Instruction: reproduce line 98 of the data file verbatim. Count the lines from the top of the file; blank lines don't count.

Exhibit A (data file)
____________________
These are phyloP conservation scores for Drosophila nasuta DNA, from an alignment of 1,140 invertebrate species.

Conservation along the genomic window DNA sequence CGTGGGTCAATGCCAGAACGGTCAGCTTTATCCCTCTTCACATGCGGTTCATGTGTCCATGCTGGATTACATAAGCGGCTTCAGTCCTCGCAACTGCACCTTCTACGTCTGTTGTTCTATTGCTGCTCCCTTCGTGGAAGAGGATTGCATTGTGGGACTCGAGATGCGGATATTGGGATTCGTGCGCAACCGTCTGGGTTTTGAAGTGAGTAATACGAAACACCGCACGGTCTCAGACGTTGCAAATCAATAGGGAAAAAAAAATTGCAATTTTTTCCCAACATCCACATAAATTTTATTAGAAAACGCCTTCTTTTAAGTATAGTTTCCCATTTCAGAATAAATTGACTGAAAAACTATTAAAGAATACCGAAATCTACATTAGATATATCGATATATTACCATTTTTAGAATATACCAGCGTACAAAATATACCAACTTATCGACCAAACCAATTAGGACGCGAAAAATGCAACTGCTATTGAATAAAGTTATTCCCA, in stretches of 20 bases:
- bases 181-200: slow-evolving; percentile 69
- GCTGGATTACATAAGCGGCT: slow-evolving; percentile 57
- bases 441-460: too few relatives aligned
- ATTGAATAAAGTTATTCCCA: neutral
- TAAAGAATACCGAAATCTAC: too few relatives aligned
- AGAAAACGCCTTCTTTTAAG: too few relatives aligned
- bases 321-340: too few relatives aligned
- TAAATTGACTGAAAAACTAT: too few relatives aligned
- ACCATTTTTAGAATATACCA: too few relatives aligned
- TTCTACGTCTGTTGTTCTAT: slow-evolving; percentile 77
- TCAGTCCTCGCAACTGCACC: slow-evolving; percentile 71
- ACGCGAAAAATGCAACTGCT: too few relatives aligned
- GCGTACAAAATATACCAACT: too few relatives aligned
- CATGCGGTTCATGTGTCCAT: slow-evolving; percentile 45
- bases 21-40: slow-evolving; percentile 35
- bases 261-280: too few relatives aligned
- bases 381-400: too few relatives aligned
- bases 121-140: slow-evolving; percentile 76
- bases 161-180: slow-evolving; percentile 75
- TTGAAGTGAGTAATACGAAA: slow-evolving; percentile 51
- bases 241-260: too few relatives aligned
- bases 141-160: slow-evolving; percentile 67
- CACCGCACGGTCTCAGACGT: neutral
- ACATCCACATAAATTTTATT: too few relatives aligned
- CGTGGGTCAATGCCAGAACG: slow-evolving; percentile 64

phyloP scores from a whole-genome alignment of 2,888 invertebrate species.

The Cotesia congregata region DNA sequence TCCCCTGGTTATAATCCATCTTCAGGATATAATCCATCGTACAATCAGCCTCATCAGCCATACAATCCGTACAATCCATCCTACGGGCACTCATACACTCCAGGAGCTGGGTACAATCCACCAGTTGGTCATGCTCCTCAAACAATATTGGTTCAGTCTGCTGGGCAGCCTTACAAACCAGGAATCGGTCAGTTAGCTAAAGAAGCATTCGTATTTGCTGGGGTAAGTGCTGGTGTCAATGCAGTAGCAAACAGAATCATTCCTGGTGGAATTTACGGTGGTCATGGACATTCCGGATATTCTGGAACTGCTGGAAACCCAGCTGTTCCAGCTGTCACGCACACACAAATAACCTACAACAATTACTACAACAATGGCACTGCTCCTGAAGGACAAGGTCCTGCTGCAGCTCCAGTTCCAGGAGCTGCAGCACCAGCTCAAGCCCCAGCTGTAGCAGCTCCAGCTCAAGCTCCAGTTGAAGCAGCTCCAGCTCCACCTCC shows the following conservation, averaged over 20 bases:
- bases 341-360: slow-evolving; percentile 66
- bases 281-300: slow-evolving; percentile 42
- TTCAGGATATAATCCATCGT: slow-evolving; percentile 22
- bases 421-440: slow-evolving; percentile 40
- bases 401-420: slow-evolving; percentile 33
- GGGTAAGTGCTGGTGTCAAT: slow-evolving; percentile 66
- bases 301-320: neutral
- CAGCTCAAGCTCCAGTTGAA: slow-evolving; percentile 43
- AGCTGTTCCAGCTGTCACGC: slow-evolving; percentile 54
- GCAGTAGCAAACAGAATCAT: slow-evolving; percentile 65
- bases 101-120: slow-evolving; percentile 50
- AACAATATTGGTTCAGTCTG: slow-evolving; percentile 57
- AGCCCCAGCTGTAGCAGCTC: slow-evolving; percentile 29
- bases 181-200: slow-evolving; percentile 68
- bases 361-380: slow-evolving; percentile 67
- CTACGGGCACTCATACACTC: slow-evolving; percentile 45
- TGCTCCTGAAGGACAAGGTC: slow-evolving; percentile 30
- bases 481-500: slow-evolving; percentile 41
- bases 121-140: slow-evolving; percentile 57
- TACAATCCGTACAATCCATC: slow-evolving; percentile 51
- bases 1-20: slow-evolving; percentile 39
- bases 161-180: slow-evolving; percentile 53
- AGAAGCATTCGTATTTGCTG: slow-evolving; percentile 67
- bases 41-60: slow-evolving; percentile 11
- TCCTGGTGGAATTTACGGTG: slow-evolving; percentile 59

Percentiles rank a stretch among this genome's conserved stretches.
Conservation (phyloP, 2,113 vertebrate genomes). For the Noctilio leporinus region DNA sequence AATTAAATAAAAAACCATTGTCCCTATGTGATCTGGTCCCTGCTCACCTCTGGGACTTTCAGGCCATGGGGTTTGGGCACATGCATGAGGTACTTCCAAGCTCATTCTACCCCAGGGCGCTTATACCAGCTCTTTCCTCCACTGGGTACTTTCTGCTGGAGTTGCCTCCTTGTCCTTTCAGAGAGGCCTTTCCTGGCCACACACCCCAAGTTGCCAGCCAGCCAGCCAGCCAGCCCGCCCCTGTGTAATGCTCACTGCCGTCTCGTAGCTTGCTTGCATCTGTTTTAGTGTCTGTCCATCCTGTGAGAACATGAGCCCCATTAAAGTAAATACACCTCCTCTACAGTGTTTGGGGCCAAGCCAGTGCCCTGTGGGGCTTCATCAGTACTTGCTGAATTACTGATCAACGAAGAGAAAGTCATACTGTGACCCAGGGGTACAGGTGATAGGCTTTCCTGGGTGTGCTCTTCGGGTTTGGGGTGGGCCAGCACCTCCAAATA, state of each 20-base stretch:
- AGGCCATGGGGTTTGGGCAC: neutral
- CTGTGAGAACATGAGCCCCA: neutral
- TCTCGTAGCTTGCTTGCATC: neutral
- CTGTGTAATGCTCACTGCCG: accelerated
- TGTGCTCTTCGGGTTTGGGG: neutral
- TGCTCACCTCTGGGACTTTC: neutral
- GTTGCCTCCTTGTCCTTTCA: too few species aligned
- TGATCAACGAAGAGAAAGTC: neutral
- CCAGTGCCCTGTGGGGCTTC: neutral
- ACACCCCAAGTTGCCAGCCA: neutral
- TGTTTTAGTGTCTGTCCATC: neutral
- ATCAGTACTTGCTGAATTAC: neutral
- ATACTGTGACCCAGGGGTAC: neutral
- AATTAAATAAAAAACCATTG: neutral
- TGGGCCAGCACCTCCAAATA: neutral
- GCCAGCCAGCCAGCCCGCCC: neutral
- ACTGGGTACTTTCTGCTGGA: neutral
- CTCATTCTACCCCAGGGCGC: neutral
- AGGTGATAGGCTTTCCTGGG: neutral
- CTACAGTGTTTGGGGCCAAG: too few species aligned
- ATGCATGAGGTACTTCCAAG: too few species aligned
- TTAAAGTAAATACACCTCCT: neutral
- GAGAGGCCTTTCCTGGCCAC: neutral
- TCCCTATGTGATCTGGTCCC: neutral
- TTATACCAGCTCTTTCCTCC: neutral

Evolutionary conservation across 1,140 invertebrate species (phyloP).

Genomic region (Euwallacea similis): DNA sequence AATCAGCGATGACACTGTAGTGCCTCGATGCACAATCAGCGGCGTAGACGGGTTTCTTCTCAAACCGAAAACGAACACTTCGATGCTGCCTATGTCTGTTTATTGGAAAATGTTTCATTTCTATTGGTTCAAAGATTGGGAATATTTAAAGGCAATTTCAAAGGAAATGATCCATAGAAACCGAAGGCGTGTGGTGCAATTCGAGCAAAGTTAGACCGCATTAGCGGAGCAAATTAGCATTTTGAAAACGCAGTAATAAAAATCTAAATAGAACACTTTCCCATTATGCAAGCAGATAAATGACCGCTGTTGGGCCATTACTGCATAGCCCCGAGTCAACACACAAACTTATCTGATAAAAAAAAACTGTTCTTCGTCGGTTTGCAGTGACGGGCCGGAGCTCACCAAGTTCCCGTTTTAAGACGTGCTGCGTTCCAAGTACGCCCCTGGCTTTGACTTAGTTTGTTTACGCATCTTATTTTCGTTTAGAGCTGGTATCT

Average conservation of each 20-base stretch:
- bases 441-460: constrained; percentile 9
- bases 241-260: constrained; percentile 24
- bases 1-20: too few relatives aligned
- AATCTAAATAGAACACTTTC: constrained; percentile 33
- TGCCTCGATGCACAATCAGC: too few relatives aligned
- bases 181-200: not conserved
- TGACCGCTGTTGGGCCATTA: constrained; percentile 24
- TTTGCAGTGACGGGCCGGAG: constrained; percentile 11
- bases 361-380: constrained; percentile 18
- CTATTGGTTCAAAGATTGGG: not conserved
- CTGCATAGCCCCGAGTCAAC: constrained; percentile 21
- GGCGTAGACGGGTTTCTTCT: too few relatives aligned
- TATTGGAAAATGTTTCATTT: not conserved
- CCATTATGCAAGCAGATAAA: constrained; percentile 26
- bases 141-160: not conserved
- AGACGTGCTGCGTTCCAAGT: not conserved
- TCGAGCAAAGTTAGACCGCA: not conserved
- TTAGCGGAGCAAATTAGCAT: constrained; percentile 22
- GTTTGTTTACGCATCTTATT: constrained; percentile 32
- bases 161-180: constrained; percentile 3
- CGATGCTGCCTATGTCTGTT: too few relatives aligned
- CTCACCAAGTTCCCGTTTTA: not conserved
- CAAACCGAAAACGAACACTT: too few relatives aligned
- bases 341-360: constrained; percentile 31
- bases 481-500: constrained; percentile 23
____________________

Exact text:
- CCATTATGCAAGCAGATAAA: constrained; percentile 26